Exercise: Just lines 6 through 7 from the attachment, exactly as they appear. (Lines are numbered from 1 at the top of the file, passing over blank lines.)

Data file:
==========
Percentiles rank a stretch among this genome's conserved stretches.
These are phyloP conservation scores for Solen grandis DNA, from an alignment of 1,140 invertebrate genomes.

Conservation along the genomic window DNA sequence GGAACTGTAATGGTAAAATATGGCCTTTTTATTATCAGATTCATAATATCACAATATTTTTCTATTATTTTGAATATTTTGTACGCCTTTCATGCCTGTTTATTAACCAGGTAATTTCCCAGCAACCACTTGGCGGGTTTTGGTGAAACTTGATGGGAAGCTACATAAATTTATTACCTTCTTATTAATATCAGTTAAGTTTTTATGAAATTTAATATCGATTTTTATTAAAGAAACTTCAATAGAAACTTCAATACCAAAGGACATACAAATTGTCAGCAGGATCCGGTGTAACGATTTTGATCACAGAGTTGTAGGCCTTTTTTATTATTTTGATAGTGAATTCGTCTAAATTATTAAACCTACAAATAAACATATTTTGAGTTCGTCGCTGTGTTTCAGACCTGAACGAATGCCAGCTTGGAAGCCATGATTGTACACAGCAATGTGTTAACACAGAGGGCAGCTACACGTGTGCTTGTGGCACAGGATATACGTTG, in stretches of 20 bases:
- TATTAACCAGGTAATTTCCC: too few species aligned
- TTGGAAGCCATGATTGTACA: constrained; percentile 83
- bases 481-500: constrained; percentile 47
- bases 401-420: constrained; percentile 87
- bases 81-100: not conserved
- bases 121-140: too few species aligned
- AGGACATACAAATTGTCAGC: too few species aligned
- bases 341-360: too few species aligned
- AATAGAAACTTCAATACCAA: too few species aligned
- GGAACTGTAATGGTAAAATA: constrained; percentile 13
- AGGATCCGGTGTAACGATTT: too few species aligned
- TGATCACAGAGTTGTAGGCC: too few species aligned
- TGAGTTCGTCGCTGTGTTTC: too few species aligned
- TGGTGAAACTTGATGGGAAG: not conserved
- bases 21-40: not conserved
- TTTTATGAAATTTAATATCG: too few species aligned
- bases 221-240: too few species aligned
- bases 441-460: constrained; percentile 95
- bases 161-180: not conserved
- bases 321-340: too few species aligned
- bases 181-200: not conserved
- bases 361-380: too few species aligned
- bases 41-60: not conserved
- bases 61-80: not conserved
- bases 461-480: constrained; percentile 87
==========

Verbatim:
- bases 481-500: constrained; percentile 47
- bases 401-420: constrained; percentile 87